The Norwood scale for hair loss (also known as Hamilton-Norwood scale) is the most common method of measuring the progression of male pattern baldness in men. Although it was invented in the 1950s, and later improved in the 1970s, it is still widely used today.
This method uses 7 different stages to classify the stages of male pattern baldness, with each stage associated to a common hair loss shape pattern. Let’s have a look at the 7 different stages of male pattern baldness.
The 7 stages of male pattern baldness
The first stage of the Norwood scale is the stage we all strive to be in. It is the perfect stage where hair loss doesn’t exist at all, the hair is full, and there are no signs of baldness. Unfortunately, we hair loss sufferers slowly move from this stage to the next advanced stages.
In this stage, hair loss only begins as there is a slight hair recession around the temples. It might not even be noticeable if the hair is long. Most of the hair still looks full at this stage.
This is where things start to get interesting. Hair loss becomes noticeable as the hair line significantly recedes backwards forming an M or V shape. Hair loss is most apparent on the front and temples.
Stage 3 vertex:
During this stage men will experience significant hair loss on the crown (the vertex). The receding hair line will be less visible than in stage 3 though.
The hairline recedes even further, and there is very little hair or none on the temples. There is a bald spot on the crown as well. The crown and the receding hairline are connected by a strip of hair which also connects to the hair on the sides.
This stage is a progression of the previous stage 4. The shape of the hair is the same, but in this stage the strip of hair between the receding hair and the balding crown is even smaller.
The front and top of the head are mostly bald in this stage. The strip of hair that used to connect the two areas is now gone, and these areas are now joined together. There is little hair left on the sides of the scalp.
The last stage. The hair on the sides of the head is almost gone too. What remains is the part of the hair that is not DHT sensitive, which is on the lower back side of the head and on the sides just around the ears.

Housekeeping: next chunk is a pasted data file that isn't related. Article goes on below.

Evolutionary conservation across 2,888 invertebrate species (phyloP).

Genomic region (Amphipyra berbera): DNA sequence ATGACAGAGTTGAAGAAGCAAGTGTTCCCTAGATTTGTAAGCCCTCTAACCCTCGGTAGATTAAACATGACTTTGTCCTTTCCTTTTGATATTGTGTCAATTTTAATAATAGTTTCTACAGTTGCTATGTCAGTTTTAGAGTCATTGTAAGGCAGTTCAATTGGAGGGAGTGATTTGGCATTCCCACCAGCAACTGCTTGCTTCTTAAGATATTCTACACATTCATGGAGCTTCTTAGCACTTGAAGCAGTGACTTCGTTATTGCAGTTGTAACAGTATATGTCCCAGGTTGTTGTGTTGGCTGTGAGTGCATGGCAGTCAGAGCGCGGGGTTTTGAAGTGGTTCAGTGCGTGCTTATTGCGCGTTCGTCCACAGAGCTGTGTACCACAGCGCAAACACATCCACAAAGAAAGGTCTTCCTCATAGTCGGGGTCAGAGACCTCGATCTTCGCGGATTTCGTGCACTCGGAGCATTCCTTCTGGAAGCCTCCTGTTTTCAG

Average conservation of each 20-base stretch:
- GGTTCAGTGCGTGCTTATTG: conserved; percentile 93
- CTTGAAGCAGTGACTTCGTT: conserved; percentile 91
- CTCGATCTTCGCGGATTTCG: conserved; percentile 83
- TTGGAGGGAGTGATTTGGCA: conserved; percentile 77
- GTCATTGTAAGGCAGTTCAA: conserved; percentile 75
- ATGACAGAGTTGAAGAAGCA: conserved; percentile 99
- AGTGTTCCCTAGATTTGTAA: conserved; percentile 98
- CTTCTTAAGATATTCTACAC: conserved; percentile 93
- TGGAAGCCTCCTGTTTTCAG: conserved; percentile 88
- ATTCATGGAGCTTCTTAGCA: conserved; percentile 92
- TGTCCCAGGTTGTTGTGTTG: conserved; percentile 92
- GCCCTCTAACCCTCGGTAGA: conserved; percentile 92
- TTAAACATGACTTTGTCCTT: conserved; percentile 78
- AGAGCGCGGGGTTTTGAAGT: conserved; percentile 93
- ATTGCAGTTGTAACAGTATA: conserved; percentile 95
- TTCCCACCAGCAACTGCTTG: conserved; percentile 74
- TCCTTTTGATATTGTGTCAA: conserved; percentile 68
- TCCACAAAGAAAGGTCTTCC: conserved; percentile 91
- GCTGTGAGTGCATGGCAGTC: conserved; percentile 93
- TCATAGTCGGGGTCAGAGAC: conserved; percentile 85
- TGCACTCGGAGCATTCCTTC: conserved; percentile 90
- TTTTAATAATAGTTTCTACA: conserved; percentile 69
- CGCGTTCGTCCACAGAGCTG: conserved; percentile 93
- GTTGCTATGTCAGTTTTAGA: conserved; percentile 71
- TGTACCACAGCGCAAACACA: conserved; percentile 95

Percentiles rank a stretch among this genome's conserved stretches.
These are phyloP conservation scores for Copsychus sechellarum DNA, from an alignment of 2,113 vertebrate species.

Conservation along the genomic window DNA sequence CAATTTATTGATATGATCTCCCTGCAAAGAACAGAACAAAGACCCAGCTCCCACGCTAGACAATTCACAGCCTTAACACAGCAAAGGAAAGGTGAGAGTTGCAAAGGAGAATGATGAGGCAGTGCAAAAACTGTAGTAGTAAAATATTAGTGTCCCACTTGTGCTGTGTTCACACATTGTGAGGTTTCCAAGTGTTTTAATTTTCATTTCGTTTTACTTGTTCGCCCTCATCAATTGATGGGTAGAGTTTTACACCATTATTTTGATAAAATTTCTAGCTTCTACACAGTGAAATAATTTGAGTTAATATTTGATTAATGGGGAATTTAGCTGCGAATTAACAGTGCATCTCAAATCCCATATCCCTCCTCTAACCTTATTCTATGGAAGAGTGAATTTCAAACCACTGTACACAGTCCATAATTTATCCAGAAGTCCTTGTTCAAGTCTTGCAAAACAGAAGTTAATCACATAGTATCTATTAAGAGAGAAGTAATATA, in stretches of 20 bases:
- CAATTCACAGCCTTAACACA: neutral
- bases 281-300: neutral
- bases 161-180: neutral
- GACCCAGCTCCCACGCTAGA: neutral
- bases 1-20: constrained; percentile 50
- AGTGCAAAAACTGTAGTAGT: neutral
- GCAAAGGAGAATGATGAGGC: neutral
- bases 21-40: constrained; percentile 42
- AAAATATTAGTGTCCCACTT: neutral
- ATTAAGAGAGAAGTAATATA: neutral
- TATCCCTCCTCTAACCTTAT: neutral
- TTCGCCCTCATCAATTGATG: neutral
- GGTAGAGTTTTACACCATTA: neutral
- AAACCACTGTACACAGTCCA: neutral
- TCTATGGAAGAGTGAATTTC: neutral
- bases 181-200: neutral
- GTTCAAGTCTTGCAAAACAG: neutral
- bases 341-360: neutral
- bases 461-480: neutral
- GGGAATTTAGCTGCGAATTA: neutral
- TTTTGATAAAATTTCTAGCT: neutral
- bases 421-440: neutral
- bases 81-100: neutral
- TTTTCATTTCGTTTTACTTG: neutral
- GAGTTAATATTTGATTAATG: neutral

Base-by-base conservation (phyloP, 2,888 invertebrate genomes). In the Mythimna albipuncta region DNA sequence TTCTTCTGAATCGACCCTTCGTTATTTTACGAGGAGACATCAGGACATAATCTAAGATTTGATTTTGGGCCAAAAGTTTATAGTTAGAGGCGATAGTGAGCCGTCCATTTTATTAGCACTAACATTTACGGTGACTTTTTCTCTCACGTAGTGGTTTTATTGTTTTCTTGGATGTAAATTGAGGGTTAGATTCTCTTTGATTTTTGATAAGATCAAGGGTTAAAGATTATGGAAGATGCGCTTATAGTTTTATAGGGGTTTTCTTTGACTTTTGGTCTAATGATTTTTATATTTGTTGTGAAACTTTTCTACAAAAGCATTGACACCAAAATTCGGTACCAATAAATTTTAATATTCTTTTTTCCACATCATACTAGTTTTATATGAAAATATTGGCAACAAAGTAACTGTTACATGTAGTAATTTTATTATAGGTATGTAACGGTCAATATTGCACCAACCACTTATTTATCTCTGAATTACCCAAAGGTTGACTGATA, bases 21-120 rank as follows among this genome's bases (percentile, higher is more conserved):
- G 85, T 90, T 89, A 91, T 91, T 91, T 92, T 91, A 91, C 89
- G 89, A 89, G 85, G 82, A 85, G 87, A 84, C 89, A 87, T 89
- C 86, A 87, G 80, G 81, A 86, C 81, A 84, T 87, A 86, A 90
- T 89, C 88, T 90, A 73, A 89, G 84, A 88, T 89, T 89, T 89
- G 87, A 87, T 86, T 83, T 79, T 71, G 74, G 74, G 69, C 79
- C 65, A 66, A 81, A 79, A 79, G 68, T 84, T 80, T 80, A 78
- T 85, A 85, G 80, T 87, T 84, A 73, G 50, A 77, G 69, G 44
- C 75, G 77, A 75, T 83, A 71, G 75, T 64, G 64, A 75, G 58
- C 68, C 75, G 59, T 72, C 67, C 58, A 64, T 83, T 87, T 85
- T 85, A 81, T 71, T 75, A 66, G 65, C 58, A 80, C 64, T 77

At which stage should you start treating hair loss?
The sooner you start treatment, the better. Ideally it would be best to start treatment during stage 2, or in the early stages of stage 3. During these stages it becomes critical to stop hair loss, as most hair follicles are still producing hair and hair growth is still significant.
It is still possible to regrow some hair at stage 4, but it becomes much harder since many hair follicles have already stopped producing hair. At stage 5 and above it is probably pointless to start medical or topical treatments, but it could be a good idea to consider a hair transplant.
Currently available male pattern baldness treatments
If you decide to treat your baldness, fortunately there are some great treatments available. The two most common and FDA approved treatments are Finasteride (sold under the brand name Propecia) and Minoxidil.
But there are other treatments you can try, like Topical Finasteride which has far less side effects than propecia.
A Derma Roller is another good option, especially when used with Minoxidil. It is a hand held device with a cylinder roller that is covered with small needles, and is used to stimulate the production of a protein that leads to hair growth, and inhibit a protein that causes hair loss.
The Norwood scale is a great tool to measure your current male pattern baldness stage, and predict its progression. It is used extensively by doctors and patients, and also by researchers when conducting a hair loss study.
Knowing at which norwood stage a person is can help determine the best course of treatment.
I hope you enjoyed this post, and if you have any questions or comments please add them below.